Good to hear you got that working.




  13.  
    Madburg

    Can flash to IT mode, just got the board.
    using sas2flash ver. 9

    sas2flash -o -f 2118it.bin -b mptsas2.rom
    ERROR: Cannot Flash IT Firmware over IR Firmware!

    Trying to clear firmware:
    sas2flash -o -e 7

    Erase Flash Command not Supported on this platform.

    Running on Windows Server 2008 R2, try both sas2flash x86 & x64 (version 9) same behavior…

    PLEASE help




    •  

      Madburg: If you look at the LSI knowledge base article mentioned at the bottom of the article which covers this for newer firmware versions it says: “This process can only be done in DOS.”




  14.  
    Ego

    What’s the difference between this LSI Firmware, and the IT Firmware that Supermicro offers on their site?

    Also, are there any performance issues due to the switch? I was Googling the 9211-8i and ESXi, and came across this: http://communities.vmware.com/message/1689425

    I’m assuming that wouldn’t come into play here, as it’s IT mode, but just wondering about any other issues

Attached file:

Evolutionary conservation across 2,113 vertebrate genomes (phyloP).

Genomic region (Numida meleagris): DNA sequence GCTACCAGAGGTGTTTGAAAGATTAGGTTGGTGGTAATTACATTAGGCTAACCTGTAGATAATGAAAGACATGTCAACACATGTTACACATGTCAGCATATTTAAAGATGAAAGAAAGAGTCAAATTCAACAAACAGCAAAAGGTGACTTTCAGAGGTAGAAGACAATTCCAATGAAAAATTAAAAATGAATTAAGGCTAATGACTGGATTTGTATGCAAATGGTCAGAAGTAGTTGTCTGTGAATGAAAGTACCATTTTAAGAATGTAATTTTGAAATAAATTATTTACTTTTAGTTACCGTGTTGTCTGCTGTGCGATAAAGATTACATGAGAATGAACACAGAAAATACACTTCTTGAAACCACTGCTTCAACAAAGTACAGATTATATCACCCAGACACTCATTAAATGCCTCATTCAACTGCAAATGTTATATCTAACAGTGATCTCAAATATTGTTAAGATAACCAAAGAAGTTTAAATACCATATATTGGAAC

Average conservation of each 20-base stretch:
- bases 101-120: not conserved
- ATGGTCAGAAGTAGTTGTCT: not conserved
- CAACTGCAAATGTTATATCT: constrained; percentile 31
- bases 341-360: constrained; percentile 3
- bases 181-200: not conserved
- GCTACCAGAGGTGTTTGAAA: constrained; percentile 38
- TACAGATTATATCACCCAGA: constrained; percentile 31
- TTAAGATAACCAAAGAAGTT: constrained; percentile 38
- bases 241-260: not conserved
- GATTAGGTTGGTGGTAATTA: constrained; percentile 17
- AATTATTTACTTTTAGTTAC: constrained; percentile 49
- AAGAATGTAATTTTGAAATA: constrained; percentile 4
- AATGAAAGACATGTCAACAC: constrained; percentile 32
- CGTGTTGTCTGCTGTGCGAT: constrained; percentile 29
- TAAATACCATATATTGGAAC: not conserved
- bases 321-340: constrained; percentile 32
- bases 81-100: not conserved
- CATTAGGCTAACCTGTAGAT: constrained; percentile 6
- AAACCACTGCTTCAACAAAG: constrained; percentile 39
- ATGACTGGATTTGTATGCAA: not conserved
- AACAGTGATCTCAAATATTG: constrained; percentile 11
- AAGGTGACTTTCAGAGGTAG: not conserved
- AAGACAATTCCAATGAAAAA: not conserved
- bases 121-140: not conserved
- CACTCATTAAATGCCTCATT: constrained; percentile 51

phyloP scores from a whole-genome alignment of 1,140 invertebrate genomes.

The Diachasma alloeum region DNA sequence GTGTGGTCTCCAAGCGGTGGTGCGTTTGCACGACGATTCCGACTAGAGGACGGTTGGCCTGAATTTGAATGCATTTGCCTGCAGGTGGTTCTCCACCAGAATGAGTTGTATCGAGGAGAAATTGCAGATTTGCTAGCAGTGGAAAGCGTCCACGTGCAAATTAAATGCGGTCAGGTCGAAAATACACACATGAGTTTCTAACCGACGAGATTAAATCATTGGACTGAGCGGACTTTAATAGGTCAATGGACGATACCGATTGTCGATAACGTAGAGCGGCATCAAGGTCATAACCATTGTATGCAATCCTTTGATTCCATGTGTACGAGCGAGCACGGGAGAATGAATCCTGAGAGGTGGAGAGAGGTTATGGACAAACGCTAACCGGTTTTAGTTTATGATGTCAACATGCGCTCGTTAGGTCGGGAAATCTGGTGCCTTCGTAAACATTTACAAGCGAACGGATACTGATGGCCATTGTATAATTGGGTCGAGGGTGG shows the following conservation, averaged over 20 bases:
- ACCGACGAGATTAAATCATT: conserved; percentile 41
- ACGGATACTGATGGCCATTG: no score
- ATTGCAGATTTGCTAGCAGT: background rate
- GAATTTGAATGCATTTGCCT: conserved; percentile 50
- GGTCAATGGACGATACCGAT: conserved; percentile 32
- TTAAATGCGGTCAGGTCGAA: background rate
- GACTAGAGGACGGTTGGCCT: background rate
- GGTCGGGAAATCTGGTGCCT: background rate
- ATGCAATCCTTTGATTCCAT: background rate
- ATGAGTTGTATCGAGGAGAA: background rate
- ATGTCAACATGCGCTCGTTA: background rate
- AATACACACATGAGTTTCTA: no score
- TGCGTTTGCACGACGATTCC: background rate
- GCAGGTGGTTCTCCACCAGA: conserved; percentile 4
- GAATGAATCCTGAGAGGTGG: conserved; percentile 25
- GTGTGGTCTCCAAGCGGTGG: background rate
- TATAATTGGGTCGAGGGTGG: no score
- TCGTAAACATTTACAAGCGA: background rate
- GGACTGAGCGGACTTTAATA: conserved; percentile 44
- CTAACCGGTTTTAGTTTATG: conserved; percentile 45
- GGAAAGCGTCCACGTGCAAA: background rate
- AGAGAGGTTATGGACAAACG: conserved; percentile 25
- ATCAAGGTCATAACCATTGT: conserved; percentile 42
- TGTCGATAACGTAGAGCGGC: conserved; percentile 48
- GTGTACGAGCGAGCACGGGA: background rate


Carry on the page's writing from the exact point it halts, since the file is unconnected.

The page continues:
15.  
    Paul

    Hi,

    I must warn everybody that flashing the official LSI firmware and bios in the X8SI6-F makes it unusable with the Supermicro Chassis backplane (I tested 836-EL2).

    The controller will not recognize the backplane properly and starts giving errors.

    The only solution back is to flash the original (and probably modded) firmware. Supermicro has released version 9 of the firmware recently.




    •  

      Paul: Good point. Supermicro does modify firmware as we have seen with add-on controllers and their SAS expander backplanes. I just tried flashing the onboard LSI controller and it does work with the HP SAS expander.




  16.  
    Steph

    Paul: I have not found the location of the V9 SuperMicro Firmware, all I have found is V7.

    Has anyone found this SuperMicro customized firmware ?




  17.  
    Quartz64

    v9 IT firmware for LSI 2008 based Supermicro controllers:
    ftp://ftp.supermicro.com/driver/SAS/LSI/2008/IT/Firmware/




  18.  
    Chip Schweiss

    Is there any known IT firmware for 2108 based controllers?

    I would like to put the on-board controller in a new Supermicro Server 1026T-6RFT+ in IT mode.




  19.  
    MattG

    > Is there any known IT firmware for 2108 based controllers?